Twenty-six YEARS we've been ordaining women: and there are still three dioceses that will not acknowledge my orders nor offer access to the ordination process to women in those dioceses. But they haven't left the church. And neither have I. Because that's not how we do things.

Maybe it's a family system thing. I know in my own family, how one arranges the place cards often has a direct impact on how well the holiday dinner goes. It's not a question of not including those who disagree ^ we are, after all, family! ^ but there was a time when one didn't dare seat Auntie Diane next to Uncle Billy. Yet after enough Thanksgivings and Christmases and Easters, eventually we forgot to keep them separate ^ and they forgot what the issue had been in the first place ^ and the party went on. Co-dependent or civilized??? Well, it worked for us as a family ^ and since this is my fourth General Convention I tell you it's working for us as a church. And it will continue to work for us ... if we let it. If we trust it. If we know our history enough to live into our future.

Yes, there are folks at the table who wish we'd move faster ... particularly on issues of inclusion. And there are plenty of folks at the table who think we've moved plenty fast enough ... too fast, if the truth be told. But there we are ... all at the table together. Rearranging the place cards occasionally, but still at the same party! What binds us together is stronger than any issues that challenge us: our unity is not about uniformity of opinion: it's about "the unity of the Spirit in the bond of peace" that Paul wrote about.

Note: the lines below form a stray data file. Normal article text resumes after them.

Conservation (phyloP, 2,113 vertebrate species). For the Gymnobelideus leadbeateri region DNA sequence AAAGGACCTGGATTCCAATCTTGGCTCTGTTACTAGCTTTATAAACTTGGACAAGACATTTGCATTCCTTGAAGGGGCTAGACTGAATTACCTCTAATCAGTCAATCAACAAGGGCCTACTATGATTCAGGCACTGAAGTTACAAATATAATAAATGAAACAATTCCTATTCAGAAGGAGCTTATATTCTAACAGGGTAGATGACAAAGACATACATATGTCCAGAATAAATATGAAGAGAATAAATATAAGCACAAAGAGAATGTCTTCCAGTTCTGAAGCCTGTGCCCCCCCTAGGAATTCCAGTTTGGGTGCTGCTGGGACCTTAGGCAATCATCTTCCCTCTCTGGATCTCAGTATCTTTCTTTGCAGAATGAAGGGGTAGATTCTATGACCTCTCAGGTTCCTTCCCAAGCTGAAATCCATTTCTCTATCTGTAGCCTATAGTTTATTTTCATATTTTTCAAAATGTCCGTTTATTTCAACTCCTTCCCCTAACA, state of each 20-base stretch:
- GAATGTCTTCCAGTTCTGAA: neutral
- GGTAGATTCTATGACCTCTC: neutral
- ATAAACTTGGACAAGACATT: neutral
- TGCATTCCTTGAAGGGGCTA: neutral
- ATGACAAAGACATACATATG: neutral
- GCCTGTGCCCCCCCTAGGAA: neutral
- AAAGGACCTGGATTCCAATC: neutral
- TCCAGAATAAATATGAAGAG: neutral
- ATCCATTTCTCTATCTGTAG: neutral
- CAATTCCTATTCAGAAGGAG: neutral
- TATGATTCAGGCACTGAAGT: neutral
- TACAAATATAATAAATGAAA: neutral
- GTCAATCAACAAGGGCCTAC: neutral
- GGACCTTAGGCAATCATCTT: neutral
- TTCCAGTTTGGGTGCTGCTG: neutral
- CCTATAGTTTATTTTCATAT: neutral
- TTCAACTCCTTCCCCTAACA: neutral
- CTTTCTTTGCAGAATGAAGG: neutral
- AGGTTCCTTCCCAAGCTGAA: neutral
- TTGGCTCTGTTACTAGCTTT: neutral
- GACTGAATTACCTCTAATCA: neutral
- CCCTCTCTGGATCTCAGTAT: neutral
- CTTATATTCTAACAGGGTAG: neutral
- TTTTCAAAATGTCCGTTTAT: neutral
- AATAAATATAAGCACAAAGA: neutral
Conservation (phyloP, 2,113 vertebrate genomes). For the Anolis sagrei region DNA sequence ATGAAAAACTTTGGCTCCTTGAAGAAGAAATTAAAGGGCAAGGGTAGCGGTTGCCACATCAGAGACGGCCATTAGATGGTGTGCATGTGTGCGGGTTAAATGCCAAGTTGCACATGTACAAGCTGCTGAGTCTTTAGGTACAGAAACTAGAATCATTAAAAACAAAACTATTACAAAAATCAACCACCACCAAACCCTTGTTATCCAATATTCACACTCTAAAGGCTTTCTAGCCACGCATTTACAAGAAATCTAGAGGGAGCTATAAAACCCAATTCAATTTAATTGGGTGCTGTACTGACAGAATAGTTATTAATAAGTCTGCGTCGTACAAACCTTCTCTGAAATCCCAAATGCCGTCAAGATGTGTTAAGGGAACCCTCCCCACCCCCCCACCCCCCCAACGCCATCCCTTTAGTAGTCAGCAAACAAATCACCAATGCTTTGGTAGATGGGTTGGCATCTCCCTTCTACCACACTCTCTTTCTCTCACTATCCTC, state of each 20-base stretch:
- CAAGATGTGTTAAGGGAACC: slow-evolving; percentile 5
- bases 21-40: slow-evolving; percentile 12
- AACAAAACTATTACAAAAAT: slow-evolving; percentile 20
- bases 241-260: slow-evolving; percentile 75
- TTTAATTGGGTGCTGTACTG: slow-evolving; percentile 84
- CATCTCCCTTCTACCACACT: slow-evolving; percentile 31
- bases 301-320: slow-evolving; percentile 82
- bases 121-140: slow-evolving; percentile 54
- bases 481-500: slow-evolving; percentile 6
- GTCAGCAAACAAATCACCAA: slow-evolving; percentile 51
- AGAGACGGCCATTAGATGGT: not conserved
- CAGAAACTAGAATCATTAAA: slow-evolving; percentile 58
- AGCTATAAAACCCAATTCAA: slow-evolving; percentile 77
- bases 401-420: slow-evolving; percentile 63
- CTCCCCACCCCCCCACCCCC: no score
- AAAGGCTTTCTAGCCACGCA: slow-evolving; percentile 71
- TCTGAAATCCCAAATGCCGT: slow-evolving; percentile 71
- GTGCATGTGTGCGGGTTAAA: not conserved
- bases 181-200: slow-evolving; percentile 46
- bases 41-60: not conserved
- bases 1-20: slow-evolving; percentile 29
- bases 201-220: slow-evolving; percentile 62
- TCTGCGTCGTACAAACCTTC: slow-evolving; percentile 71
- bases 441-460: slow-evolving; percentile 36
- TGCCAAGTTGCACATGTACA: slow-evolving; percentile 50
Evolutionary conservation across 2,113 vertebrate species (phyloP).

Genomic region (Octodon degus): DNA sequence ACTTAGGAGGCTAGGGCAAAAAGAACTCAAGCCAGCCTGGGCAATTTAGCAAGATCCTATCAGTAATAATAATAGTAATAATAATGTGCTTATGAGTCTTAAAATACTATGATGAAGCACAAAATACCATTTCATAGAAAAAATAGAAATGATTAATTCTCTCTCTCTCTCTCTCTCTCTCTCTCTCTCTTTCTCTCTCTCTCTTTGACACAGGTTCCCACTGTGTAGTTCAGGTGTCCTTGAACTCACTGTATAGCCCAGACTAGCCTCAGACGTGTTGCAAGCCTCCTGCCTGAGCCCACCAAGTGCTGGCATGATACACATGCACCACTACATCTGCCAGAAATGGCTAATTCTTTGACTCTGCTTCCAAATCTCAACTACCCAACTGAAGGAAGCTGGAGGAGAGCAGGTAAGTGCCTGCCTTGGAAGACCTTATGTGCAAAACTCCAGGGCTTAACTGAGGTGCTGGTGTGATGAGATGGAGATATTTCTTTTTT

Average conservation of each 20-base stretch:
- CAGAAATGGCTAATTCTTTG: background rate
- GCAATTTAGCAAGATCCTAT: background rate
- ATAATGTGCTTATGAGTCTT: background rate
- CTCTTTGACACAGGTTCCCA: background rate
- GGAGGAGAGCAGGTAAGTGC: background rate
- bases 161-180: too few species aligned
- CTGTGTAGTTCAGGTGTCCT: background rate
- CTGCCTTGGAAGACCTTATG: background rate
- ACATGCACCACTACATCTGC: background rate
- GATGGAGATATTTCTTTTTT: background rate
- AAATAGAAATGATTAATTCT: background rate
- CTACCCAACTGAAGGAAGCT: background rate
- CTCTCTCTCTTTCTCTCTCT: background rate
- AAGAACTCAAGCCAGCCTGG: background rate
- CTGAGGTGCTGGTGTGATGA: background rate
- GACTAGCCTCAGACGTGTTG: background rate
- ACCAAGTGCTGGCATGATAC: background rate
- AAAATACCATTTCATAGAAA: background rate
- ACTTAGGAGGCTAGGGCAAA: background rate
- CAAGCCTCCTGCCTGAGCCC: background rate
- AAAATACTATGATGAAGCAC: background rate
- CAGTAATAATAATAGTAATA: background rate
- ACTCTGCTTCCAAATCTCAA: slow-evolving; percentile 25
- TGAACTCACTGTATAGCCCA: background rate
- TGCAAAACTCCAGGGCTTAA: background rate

That was something I explained again and again to the members of the secular media who'd gather in the press room ... hoping against hope for a great story like: "Episcopal Church Shattered by Schism: Film at Eleven." Instead the headlines were:

Lutheran-Episcopal agreement approved by wide margin

Jubilee the unifying theme of General Convention

New common ground found on sexuality

Episcopal Church budget focuses on mission and growth

Spirit of gratitude marks closing session

Were there "winners and losers" at this Convention? Sure ... that's the nature of the process. But in the final accounting the loser was the one who came hoping for division and diatribe: the winner was the Gospel. The winner was the Good News that the Body of Christ is alive and well in the Episcopal Church. The Good News is that we are using those gifts God gave "... that some would be apostles, some prophets, some evangelists, some pastors and teachers to equip the saints for the work of ministry ... for building up the body of Christ until all of us come to the unity of the faith ... to the measure of the full stature of Christ."

All of us ... offering our gifts, our stories, our selves ... our souls and bodies ... to make up the Body of Christ in the World.

"Behold, the Face of God" indeed! Amen